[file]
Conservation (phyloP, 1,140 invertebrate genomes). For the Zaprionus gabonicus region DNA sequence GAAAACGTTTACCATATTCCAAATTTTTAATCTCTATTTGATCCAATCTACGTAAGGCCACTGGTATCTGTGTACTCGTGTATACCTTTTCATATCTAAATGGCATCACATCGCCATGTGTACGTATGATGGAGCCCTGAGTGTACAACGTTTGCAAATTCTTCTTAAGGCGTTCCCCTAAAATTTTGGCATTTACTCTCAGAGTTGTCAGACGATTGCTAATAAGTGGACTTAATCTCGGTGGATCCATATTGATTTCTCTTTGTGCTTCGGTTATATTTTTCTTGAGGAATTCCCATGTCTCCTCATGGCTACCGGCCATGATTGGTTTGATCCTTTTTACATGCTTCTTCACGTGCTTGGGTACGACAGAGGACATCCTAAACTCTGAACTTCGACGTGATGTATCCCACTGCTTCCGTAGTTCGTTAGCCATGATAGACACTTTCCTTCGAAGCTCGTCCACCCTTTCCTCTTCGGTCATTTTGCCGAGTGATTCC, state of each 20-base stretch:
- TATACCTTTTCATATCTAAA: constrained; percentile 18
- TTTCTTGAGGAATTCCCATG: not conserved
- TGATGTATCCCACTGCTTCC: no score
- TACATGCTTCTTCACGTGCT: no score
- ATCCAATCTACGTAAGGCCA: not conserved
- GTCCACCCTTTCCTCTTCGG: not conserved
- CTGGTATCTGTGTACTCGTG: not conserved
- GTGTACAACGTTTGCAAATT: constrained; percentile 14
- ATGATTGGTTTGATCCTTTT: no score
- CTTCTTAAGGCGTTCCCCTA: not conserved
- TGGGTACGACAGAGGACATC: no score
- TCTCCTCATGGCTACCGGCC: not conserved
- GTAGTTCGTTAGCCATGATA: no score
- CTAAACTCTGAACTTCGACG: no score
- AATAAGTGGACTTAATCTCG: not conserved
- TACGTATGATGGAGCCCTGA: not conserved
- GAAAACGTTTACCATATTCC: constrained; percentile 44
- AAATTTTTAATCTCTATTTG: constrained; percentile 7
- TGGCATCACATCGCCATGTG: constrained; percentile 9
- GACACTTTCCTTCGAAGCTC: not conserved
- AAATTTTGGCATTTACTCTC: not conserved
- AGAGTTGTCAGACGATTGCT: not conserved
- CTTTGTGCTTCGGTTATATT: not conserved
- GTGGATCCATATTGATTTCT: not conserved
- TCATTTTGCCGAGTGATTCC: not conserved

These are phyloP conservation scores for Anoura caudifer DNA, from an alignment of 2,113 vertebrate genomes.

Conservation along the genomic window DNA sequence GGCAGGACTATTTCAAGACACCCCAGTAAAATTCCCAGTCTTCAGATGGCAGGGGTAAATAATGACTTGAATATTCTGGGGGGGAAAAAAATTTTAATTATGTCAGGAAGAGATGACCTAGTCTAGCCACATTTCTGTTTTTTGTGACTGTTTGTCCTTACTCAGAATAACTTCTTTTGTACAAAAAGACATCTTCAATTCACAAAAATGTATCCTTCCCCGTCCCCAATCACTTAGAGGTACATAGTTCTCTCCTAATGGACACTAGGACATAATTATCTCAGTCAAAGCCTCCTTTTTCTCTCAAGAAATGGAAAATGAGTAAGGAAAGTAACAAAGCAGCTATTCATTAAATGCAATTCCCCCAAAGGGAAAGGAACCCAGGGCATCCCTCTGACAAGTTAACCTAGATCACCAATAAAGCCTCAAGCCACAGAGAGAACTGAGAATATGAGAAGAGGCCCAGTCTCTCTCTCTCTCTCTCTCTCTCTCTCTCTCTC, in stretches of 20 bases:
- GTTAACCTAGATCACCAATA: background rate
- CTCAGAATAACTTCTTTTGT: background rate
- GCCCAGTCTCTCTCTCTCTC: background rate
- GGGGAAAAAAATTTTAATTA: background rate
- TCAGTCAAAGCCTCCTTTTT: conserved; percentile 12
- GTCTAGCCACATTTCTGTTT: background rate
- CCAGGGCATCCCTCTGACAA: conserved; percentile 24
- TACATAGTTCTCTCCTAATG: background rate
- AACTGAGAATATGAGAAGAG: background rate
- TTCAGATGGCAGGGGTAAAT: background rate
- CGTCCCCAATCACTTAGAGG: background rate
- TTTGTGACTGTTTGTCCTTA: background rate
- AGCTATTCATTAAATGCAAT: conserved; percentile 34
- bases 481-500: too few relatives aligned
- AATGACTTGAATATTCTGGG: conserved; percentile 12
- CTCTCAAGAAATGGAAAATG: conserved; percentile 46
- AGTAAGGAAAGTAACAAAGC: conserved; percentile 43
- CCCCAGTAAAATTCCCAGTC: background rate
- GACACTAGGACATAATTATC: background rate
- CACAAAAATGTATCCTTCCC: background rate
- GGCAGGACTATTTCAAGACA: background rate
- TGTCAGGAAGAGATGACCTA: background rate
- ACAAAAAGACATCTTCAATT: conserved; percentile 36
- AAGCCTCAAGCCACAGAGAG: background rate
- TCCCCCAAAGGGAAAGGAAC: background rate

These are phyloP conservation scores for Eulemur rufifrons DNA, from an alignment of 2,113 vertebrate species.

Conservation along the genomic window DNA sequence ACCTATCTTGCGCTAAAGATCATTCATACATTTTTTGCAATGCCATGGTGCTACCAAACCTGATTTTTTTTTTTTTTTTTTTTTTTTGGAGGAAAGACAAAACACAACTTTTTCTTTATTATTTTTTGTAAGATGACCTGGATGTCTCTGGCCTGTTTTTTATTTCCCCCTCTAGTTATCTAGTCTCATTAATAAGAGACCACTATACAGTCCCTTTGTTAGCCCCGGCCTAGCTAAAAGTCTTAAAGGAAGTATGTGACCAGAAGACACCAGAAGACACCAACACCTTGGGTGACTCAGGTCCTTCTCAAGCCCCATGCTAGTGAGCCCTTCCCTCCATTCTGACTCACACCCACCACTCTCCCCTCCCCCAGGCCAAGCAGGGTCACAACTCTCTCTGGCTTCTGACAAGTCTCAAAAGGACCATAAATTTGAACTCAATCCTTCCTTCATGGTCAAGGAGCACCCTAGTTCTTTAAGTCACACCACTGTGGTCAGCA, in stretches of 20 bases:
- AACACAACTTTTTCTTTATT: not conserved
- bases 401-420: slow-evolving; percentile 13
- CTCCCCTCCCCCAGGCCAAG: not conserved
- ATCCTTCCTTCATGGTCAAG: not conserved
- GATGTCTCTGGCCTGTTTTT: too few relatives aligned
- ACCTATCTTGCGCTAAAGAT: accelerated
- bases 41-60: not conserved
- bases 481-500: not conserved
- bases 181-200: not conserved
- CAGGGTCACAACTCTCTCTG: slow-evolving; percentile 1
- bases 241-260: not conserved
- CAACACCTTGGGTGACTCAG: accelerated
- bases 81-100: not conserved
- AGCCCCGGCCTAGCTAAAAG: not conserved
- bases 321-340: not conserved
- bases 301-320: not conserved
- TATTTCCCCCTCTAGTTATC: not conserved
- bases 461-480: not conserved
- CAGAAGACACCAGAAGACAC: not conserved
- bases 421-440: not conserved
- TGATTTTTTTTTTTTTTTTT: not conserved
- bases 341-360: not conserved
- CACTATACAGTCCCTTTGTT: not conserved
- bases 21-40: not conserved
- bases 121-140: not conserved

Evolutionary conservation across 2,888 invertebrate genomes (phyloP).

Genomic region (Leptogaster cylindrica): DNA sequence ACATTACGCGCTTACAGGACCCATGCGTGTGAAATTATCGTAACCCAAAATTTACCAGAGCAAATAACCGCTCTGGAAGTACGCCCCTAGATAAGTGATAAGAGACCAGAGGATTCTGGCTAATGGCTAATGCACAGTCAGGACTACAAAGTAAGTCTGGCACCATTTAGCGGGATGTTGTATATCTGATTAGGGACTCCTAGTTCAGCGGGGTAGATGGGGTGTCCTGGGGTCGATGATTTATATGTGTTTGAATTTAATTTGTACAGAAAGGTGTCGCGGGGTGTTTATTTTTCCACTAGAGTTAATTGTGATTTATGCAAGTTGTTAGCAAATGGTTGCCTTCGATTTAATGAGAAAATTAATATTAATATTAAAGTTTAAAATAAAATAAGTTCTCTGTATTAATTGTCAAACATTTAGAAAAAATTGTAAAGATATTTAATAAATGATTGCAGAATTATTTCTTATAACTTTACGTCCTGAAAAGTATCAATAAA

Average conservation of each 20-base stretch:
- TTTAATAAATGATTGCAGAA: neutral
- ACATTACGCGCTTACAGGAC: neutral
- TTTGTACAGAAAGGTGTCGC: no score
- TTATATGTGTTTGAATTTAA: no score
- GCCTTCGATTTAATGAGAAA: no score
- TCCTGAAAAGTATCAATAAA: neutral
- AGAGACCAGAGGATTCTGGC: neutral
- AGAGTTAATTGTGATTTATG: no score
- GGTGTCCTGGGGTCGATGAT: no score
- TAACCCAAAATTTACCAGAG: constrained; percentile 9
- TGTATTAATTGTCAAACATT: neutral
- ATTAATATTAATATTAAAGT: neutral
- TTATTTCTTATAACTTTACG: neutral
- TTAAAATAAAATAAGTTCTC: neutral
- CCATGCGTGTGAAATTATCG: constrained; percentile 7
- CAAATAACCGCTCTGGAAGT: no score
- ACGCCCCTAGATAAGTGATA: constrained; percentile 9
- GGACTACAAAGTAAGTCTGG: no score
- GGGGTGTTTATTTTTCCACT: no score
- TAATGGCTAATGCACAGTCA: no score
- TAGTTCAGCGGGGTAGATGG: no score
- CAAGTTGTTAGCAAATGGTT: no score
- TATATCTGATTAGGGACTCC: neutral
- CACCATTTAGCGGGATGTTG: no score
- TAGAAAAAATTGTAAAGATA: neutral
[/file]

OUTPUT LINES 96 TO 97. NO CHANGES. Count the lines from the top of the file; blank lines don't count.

- TTATTTCTTATAACTTTACG: neutral
- TTAAAATAAAATAAGTTCTC: neutral